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Chronicles Of Martian Exploration

Two kilometers above the lava flows of Mars' Tharsis Bulge region, a geologist collects samples from the eastern cliff at the base of Olympus Mons, the solar system's largest known shield volcano. To better understand the evolution of the Arizona-sized volcano, the scientist investigates the layers of hardened lava that make up the massive feature. The block-like nature of the rock face, caused by columnar jointing, is similar to features on Earth, such as the Devil's Tower in Wyoming. Artwork done for NASA by Pat Rawlings, of SAIC.
by Anatoliy A. Potapov
Moscow - May 1, 2001
People are the most vulnerable chain in long-term space expedition. How numerous should a crew be? What are the principles of a crew selection? What should be made to protect people during a flight and on some other planet?

Scientists from the Institute for Problems of Medicine and Biology are trying to answer these and many other questions. With financial support of ISTC they have developed a Pilot Project of Manned Expedition to Mars.

Russia has a great experience in long-term orbit expeditions. It is obvious now that interplanetary flights are the matter of the nearest future, otherwise, how could we answer the question "Is there life on Mars or not?"

One of the scripts suggests that at first a cargo spaceship will go to Mars, then a manned module will follow and they will dock near the planet. The scientists say there should be six people in a crew: a pilot, a co-pilot, flight engineer, a doctor and two scientists- planetologists.

"A doctor is a key figure in the crew. A flight to Mars would take about eighteen months and it would be completely independent of the earth. So any illness, from sore throat to heart attack would have to be treated on the board", says A.N. Potapov, a participant of the project.

To help a doctor in difficult situation, the researchers are developing systems of computer diagnostics and telemedicine systems that enable consultation with the Earth. Due to modern technologies of space communication, the delay in message exchange will be only 20 minutes.

Other important aspect of the flight is a prolonged stay in a group of the same people in a close room. Astronauts will have to get over conflict situations, irritation, and fits of anger. Probably, a crew will be international that will draw additional problems.

People may feel isolated, vulnerable, insufficiently protected from open space behind a thin shell of a spaceship. Such feelings also can be a strong stress factor. That is why enhanced psychological training and maybe even psychiatric examination will be needed.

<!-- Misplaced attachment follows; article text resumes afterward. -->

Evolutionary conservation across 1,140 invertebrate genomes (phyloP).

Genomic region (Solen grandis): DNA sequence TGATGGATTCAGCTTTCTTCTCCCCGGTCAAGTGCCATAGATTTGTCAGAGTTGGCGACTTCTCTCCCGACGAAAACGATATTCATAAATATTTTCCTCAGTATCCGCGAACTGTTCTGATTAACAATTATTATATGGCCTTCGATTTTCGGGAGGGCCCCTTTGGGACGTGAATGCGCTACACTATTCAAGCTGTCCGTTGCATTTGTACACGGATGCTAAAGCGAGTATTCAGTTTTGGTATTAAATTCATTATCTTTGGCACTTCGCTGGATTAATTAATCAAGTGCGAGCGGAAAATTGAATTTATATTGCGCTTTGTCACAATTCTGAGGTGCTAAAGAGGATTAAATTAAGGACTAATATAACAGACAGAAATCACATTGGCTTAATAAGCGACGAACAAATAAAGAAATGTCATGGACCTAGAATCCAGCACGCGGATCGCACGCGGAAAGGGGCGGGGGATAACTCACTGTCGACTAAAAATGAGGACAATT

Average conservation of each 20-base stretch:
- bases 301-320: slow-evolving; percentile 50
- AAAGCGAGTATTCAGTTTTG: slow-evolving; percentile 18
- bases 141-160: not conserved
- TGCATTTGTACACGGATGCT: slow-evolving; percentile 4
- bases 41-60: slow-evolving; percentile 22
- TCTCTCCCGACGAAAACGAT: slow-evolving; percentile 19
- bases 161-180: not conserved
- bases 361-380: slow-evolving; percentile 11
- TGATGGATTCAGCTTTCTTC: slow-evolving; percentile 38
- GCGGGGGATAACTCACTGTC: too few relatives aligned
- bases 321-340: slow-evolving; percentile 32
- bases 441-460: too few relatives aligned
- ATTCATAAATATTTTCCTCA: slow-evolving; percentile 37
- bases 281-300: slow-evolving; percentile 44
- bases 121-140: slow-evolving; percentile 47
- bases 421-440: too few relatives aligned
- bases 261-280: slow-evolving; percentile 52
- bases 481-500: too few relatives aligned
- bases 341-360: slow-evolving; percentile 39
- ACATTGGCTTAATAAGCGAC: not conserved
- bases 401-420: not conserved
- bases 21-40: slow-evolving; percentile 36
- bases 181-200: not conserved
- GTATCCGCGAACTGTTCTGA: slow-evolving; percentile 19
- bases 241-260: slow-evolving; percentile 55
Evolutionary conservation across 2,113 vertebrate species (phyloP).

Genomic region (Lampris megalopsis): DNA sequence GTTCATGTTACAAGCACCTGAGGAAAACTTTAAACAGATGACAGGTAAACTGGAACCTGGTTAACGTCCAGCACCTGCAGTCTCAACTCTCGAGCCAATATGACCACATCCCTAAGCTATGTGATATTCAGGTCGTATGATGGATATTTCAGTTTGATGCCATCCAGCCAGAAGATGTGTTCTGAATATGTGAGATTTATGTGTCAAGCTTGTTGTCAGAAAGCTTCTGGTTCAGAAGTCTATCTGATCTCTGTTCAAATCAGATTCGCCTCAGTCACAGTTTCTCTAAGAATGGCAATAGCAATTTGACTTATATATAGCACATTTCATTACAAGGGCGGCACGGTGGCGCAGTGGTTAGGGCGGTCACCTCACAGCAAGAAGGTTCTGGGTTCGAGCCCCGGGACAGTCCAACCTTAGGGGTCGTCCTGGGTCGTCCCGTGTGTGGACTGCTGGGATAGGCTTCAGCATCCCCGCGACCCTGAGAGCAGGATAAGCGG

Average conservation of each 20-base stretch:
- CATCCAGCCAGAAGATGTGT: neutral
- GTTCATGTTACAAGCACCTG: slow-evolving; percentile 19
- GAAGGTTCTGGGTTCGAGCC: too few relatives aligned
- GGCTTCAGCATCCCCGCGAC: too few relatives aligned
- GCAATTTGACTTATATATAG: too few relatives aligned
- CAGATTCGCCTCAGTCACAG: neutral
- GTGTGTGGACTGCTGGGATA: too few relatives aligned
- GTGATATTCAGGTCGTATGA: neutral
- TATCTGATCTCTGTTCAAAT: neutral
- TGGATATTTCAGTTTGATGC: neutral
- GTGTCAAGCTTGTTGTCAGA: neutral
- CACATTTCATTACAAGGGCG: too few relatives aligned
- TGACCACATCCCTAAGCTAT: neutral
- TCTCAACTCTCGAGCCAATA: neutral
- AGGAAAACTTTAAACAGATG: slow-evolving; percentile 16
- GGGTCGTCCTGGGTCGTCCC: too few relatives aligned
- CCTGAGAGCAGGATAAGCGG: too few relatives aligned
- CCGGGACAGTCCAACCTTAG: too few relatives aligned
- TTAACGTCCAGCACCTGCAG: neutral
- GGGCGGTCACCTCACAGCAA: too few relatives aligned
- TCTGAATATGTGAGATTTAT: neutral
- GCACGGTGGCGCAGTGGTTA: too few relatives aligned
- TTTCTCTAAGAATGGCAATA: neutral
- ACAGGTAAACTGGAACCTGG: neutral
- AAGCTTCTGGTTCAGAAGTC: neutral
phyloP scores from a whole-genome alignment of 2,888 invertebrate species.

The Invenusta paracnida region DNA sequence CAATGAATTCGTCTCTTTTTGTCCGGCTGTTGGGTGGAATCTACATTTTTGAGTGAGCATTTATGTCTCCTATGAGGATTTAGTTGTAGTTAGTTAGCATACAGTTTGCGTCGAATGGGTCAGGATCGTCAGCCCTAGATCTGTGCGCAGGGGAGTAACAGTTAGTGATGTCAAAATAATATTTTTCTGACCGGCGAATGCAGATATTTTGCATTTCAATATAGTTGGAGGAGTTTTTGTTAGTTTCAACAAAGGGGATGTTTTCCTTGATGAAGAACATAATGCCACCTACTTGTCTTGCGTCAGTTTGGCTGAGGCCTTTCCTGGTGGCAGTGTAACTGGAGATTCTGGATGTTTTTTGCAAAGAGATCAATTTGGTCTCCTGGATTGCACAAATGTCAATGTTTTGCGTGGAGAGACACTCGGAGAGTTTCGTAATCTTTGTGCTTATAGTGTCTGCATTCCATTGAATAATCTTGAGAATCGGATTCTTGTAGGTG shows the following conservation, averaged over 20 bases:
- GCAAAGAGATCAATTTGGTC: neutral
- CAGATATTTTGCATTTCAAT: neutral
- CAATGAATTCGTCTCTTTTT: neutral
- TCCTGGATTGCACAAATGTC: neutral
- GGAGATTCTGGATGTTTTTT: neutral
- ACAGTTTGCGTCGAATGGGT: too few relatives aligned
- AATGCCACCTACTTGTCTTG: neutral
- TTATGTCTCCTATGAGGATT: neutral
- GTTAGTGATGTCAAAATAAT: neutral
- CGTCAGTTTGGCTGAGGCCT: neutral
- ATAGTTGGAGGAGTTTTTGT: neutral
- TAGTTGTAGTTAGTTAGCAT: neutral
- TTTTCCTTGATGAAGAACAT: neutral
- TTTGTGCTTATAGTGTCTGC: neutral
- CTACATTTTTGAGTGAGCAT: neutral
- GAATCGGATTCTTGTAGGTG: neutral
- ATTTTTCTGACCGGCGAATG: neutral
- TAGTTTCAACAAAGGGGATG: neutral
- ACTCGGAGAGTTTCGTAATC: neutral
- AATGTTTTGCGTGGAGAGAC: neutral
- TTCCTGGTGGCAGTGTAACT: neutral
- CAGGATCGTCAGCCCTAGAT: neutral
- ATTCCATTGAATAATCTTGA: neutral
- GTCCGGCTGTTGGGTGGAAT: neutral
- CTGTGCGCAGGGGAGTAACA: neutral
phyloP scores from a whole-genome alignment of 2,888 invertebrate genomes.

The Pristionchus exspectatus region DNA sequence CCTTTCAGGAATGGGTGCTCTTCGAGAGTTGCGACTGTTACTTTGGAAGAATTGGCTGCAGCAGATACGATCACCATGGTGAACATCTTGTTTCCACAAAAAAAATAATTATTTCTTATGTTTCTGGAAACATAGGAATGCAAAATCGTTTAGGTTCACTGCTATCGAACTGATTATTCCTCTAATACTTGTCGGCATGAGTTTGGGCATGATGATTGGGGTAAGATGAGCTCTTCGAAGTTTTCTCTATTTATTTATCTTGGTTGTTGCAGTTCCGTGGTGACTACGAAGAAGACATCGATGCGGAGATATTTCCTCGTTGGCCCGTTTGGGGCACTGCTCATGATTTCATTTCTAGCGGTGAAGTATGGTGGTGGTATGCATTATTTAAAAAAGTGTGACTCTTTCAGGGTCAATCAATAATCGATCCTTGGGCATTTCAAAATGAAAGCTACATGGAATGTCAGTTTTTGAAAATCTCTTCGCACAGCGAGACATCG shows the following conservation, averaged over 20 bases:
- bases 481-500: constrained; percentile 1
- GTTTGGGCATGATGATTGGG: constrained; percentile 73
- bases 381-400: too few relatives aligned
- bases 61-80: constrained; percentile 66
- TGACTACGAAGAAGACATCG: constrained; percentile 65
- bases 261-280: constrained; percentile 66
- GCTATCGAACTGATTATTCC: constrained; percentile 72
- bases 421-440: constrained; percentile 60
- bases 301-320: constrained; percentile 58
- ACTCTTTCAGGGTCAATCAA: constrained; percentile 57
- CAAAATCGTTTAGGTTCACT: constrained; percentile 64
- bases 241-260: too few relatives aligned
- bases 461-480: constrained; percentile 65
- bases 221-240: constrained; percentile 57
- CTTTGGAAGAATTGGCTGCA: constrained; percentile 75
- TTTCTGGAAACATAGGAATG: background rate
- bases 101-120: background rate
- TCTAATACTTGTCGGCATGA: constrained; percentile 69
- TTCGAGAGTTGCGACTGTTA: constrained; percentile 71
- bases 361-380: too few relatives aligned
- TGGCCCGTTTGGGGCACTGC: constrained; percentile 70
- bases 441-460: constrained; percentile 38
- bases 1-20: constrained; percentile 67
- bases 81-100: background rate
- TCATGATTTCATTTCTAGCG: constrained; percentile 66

Food supply should be sufficient for all flight, however water could be regenerated. The present systems of regeneration enable to produce fresh water from wastewater, vapours and urine with 85% efficiency.

According to the calculations, it takes 1.75 kg of food, 2.5 kg of drinking water, 4.85 kg of technical water and 0.96 kg of oxygen per one person a day.

A pilot, an engineer and will in the orbit of Mars, while a co-pilot and two scientists will land on the planet. They will stay there for one or two months.

Their life-supporting system will be simpler -- using only supplies, without regeneration. It is strictly forbidden to leave anything on the planet, so all garbage should be disinfected and returned to the spaceship and then to the Earth!

One more problem is radiation. Beyond magnetic fields of the Earth, which protect us against galactic space radiation and solar flares, radiation doses will be significant. But the problem could be solved.

First, an expedition should start in a year with higher solar activity -- paradoxically, but it corresponds to minimum galactic radiation.

Second, a spaceship cover and facilities give effective protection. Solar flares are more dangerous, so a special radiation shelter is needed. Those who will land on the planet are especially exposed to solar radiation.

Returning to the Earth is also an important stage of the expedition: not only a blaze of glory but a hard period of rehabilitation is ahead.

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Plastic Homes For A Rusty World
New York - April 4, 2001
If astronauts ever make it to Mars, they'll need a roof over their heads. Bricks are too heavy to lug all the way from Earth, but with just a few bucket-loads of polyethylene powder, they could rustle them up when they get there.

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